|Everybody Loves Raymond|
|Created by||Philip Rosenthal|
|Opening theme||"Everybody Loves Raymond Theme" (seasons 1–2)|
"Ode to Joy" (seasons 3–5)
"Drunken Sailor" (season 6)
"Jungle Love" by Steve Miller Band (seasons 7–9)
|Ending theme||"Everybody Loves Raymond Theme"|
|Country of origin||United States|
|No. of seasons||9|
|No. of episodes||210 (list of episodes)|
|Production location(s)||Hollywood Center Studios (season 1)|
Warner Bros. Studios
Burbank, California (seasons 2–9)
|Running time||22 minutes|
|Production company(s)||Where's Lunch|
HBO Independent Productions
|Distributor||King World (2000–07)|
CBS Television Distribution (2007–present)
|Picture format||480i (4:3 SDTV) (seasons 1–3)|
1080i (16:9 HDTV) (seasons 4–9)
|Audio format||Dolby Surround 2.0|
|Original release||September 13, 1996 –|
May 16, 2005
Everybody Loves Raymond is an American sitcom television series created by Philip Rosenthal that aired on CBS from September 13, 1996, to May 16, 2005, with a total of 210 episodes spanning over nine seasons. It was produced by Where's Lunch and Worldwide Pants, in association with HBO Independent Productions. The cast members are Ray Romano, Patricia Heaton, Brad Garrett, Doris Roberts, Peter Boyle, Madylin Sweeten, and Monica Horan. Most episodes of the nine season series were filmed in front of a live studio audience, with a few exceptions.
This section may be too long to read and navigate comfortably. (October 2018)
The show is centered on the life of an Italian-American everyman named Raymond Barone, a sportswriter for Newsday living with his family on Long Island. Beleaguered, diffident and dryly sarcastic, Raymond takes few things seriously, making jokes in nearly every situation, no matter how troubling or serious. He often avoids responsibilities around the house and with his kids, leaving this to wife, Debra.
Raymond and Debra have a daughter Ally (Alexandra) and twin sons Michael and Geoffrey (originally Matthew and Gregory in the pilot). The Barone children are regular characters but not a major focus. Raymond's parents, Marie and Frank, live across the street with older son Robert (who, later in the series, has his own apartment). All Barone relatives frequently make their presence known to the annoyance of Raymond and Debra; Debra's justifiable complaints about Raymond's overbearing family serve as one of the show's comedic elements. Out of the three unwanted visitors, Debra is particularly intimidated by Marie, an insulting, controlling, manipulative (though ultimately caring) woman who criticizes Debra passive-aggressively and praises Ray, clearly favoring him over other son "Robbie," whose birth necessitated her marriage (a fact revealed in the episode "Good Girls").
Raymond typically falls in the middle of family arguments, incapable of taking any decisive stand, especially if it might invoke his mother's disapproval. Robert, a miserable gentle giant, jealous of his younger sibling's position as favorite son and also of the success his brother has achieved both professionally and personally, is Ray's biggest rival. Robert and Raymond frequently argue like overgrown children, focusing much of their energy on picking on or one upping each other, although deep down they love each other dearly.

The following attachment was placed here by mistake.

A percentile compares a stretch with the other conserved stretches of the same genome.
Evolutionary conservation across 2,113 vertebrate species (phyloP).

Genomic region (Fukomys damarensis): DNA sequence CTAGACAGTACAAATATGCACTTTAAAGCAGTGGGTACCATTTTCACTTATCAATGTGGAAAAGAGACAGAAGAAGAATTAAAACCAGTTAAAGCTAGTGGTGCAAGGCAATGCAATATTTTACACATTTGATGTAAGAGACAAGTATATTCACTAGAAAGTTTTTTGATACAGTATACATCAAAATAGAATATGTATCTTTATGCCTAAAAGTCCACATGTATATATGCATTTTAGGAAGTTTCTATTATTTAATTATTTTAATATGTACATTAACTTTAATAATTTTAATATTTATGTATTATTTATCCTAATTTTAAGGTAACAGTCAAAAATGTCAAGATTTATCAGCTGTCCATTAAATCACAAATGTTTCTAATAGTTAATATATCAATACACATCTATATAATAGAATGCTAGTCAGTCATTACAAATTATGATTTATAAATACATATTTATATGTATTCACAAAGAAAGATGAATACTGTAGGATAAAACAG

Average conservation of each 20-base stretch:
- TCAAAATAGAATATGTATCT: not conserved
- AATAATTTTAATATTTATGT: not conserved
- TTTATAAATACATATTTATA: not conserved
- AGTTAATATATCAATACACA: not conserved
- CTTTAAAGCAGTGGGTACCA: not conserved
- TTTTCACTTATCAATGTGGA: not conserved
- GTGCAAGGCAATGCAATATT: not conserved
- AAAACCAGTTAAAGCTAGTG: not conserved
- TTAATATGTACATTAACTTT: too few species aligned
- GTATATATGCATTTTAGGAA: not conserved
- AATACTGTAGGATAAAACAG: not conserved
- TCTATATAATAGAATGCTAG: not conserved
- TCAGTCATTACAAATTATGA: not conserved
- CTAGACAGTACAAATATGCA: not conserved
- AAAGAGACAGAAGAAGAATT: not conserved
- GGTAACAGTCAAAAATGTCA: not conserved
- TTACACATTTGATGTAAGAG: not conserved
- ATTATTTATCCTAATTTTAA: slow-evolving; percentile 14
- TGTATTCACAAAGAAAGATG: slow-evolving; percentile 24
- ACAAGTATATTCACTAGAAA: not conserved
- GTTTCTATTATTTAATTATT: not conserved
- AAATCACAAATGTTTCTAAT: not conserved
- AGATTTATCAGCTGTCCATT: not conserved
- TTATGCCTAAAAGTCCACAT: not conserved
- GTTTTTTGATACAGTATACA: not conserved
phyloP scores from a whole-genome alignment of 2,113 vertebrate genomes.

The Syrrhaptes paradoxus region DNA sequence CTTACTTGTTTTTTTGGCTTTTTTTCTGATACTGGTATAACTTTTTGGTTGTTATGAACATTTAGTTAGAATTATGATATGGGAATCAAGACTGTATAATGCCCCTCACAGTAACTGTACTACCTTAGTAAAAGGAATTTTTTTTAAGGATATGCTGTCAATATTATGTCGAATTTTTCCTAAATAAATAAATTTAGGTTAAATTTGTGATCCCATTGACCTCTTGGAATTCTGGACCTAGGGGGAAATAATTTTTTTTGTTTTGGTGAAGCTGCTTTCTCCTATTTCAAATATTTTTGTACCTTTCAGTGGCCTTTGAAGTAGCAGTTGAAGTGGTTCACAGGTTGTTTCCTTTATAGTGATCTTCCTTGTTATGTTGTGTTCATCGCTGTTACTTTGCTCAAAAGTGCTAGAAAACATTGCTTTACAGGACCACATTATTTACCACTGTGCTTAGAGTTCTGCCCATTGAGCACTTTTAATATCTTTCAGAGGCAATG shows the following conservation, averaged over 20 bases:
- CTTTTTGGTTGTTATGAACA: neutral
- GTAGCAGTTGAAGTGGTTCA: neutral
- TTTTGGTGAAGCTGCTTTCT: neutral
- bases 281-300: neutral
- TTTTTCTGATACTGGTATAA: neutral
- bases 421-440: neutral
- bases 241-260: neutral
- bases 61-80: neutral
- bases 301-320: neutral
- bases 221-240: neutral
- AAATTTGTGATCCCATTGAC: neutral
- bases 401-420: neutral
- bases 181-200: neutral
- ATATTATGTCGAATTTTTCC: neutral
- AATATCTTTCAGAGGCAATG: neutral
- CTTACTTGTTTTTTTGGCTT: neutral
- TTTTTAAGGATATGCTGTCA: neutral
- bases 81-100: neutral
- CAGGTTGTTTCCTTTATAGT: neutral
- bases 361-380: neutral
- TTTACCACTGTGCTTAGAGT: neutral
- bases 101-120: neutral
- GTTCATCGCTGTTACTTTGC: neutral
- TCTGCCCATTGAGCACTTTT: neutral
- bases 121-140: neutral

Frank Barone is a fiery retiree prone to directing insults and merciless put-downs at any and all targets. Largely an absentee father when the boys were growing up, Frank buries his feelings and rarely yields to sentiment. As the series progresses, however, several episodes demonstrate that the senior Barone loves his family immensely. Unlike everyone else, Frank has no problem comically criticizing Marie and often comes to Debra's defense whenever Marie comments disparagingly about their daughter-in-law.
Raymond and Debra's marriage is fraught with conflicts. Raymond prefers sports television over discussions with Debra on marital matters. Like his father, Raymond works full-time, leaving most child-rearing responsibilities to his wife; and he is often forced to help around the house. One of the show's recurring elements finds the couple having a long discussion in bed each night before going to sleep.
|Season||Episodes||Originally aired||Nielsen ratings|
|First aired||Last aired||Rank||Rating|
|1||22||September 13, 1996||April 7, 1997||N/A||N/A|
|2||25||September 22, 1997||May 18, 1998||30||9.2[a]|
|3||26||September 21, 1998||May 24, 1999||11||10.6|
|4||24||September 20, 1999||May 22, 2000||12||11.4|
|5||25||October 2, 2000||May 21, 2001||5||12.6[b]|
|6||24||September 24, 2001||May 20, 2002||4||12.8|
|7||25||September 23, 2002||May 19, 2003||7||11.9[c]|
|8||23||September 22, 2003||May 24, 2004||9||11.2[d]|
|9||16||September 20, 2004||May 16, 2005||9||11.2|
- Raymond "Ray" Barone (Ray Romano) is a sportswriter for Newsday. He lives in Lynbrook, Long Island with his wife, Debra, and their three children Alexandra ("Ally"), Geoffrey, and Michael. His parents Frank & Marie and brother Robert live across the street. Raymond's character is loosely based on the real-life Romano, as he is the father of twin boys and a girl. Ray is emotionally unable to take any sort of stand on anything, especially if it brings him to any sort of conflict with his mother—the exception is when he protests about sex or some trivial matter. Raymond's mother favors him over Robert.